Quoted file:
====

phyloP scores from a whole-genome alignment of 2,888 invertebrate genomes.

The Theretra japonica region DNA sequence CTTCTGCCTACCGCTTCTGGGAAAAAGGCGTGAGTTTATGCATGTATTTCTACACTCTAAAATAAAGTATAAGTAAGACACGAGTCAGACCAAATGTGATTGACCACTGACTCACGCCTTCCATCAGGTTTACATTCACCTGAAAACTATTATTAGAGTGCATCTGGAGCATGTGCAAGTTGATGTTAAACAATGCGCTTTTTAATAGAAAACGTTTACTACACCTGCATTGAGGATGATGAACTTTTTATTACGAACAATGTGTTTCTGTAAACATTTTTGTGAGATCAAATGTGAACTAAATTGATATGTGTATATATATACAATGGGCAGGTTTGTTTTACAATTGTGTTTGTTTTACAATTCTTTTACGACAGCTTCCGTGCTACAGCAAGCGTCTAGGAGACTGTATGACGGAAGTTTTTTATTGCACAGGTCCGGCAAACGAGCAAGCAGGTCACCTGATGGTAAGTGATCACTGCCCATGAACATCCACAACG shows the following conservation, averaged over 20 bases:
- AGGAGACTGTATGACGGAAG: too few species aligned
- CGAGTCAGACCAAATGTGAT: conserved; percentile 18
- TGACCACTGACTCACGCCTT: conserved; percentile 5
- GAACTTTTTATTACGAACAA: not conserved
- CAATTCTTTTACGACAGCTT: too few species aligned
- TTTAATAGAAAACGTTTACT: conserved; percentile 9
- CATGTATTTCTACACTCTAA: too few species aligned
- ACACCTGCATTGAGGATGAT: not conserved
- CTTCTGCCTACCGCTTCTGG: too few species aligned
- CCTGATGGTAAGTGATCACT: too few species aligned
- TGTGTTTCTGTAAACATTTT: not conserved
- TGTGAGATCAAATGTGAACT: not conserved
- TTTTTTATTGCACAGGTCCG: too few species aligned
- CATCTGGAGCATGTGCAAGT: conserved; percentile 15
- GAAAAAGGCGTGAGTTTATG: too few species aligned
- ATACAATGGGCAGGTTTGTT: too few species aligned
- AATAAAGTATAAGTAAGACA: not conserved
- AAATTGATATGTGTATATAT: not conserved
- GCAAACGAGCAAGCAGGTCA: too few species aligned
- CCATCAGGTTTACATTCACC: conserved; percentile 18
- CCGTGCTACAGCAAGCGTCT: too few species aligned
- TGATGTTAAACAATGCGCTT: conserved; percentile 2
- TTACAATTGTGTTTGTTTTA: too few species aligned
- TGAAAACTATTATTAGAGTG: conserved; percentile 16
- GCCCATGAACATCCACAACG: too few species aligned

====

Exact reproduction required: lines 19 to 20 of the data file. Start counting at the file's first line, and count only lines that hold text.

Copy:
- AATAAAGTATAAGTAAGACA: not conserved
- AAATTGATATGTGTATATAT: not conserved